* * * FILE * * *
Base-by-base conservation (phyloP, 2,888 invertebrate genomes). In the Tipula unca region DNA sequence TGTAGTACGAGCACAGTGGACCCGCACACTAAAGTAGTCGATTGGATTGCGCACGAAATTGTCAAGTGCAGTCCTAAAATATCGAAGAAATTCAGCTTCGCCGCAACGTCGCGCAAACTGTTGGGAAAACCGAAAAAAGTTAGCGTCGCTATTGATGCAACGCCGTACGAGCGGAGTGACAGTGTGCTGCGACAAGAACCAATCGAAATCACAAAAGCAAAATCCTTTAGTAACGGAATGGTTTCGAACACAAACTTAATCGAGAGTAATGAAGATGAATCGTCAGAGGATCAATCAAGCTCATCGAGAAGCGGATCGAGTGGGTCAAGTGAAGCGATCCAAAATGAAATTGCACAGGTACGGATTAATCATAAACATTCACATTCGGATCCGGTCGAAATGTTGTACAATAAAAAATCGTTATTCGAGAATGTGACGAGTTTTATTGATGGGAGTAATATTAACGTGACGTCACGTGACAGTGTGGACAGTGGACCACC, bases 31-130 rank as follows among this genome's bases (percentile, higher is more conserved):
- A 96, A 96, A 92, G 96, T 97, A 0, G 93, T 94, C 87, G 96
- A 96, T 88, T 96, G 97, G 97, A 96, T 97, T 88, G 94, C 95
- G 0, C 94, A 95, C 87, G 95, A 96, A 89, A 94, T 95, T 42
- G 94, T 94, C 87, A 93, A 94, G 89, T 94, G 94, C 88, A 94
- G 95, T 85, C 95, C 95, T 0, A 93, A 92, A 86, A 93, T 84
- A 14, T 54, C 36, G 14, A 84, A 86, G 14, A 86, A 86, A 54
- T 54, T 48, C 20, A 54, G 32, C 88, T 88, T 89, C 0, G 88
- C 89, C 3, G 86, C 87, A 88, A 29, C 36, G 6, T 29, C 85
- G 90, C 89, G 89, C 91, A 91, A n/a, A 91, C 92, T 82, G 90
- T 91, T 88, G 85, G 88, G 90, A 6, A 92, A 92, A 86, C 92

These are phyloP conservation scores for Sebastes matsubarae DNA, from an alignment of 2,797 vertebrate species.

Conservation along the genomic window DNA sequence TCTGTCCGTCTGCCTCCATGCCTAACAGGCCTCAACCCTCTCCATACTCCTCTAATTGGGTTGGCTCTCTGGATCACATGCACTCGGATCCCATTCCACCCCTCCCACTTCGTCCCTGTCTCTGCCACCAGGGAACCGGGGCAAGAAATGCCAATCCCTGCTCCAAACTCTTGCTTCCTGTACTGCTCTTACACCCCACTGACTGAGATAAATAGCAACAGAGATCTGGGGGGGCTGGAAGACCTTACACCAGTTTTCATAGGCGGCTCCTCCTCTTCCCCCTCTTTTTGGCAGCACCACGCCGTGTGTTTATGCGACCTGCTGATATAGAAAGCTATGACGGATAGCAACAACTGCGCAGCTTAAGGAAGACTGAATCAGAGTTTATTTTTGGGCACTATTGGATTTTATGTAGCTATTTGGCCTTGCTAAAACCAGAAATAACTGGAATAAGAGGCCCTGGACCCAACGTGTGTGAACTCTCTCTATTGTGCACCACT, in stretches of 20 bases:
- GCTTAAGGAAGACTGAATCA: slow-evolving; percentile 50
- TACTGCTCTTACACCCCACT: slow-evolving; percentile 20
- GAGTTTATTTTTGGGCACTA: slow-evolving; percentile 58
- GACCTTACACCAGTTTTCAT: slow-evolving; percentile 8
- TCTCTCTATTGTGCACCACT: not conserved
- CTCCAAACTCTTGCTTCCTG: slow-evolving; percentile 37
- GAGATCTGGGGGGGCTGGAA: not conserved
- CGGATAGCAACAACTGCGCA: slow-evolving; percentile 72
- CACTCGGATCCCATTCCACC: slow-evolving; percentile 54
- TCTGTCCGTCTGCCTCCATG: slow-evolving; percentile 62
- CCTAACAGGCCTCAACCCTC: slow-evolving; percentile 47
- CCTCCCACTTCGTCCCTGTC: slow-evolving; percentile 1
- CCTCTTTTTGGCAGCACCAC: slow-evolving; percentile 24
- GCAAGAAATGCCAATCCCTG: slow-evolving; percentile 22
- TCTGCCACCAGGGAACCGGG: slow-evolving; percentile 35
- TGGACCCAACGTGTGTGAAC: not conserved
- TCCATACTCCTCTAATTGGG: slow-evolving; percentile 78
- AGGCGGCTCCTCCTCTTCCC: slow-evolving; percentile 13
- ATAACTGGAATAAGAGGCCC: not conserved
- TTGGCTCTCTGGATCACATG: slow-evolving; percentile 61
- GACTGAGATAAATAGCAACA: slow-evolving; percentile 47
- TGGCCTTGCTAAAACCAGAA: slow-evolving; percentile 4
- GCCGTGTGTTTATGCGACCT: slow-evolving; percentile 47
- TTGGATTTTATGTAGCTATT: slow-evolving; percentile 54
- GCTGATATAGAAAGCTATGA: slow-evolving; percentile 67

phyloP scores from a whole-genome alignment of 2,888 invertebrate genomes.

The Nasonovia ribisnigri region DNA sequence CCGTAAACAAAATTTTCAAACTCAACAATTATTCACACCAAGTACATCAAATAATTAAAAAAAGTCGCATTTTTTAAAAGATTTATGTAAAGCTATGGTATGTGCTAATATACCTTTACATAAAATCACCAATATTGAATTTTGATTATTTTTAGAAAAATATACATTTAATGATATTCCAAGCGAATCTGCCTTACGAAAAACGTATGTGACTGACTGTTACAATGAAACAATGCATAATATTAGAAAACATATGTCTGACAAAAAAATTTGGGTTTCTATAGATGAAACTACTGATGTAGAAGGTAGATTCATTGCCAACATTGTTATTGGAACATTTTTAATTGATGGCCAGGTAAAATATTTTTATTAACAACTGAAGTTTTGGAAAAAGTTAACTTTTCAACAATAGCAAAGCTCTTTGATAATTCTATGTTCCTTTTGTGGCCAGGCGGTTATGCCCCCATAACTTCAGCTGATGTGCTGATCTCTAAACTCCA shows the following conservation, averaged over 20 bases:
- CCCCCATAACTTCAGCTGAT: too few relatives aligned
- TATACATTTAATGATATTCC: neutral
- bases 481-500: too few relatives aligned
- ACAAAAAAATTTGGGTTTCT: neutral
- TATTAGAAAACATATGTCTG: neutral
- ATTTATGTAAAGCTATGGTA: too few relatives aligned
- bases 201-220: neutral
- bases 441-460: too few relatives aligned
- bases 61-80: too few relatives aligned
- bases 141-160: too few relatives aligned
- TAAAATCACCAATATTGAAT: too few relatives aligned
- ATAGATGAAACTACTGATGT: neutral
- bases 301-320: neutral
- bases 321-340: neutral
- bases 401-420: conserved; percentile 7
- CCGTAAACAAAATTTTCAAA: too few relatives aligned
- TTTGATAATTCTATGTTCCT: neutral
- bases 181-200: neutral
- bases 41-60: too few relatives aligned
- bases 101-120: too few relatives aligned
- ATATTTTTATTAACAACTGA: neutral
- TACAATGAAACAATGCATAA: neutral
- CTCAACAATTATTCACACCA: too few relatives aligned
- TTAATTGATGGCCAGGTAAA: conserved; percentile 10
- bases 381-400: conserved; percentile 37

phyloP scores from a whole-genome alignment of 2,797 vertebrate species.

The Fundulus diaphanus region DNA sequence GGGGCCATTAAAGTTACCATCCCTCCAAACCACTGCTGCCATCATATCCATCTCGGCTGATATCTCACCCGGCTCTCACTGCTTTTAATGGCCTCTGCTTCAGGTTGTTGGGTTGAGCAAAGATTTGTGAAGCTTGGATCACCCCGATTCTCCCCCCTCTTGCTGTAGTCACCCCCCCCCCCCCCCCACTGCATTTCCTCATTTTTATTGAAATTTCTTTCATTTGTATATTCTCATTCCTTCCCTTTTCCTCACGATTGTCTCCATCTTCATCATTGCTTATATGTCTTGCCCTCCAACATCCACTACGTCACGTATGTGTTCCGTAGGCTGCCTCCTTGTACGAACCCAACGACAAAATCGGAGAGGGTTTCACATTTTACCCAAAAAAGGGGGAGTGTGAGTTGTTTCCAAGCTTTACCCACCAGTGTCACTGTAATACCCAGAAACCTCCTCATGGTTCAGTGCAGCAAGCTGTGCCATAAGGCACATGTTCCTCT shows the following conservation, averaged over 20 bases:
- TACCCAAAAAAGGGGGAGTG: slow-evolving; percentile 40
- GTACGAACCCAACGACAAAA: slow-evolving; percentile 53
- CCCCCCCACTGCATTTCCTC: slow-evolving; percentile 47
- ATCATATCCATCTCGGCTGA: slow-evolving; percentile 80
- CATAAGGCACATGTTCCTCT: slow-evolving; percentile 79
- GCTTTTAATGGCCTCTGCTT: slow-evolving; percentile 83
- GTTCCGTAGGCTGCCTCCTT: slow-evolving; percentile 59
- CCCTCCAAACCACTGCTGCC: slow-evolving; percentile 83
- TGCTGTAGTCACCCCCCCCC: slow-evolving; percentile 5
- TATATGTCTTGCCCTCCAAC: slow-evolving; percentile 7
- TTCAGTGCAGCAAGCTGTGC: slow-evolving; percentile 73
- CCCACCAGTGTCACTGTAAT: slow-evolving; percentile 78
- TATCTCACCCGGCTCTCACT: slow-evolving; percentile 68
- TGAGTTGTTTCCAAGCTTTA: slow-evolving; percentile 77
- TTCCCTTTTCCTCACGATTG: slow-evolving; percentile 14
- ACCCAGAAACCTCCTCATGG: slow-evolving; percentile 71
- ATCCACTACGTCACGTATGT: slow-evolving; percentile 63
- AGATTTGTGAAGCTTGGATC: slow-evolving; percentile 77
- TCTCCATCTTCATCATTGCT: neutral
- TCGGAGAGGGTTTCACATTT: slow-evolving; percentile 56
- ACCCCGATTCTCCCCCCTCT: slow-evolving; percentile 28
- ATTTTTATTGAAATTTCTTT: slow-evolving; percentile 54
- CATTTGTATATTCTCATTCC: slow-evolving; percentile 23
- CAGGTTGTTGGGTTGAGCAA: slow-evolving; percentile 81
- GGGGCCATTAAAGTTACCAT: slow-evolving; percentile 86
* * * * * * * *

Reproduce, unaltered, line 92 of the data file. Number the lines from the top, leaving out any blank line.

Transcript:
- GGGGCCATTAAAGTTACCAT: slow-evolving; percentile 86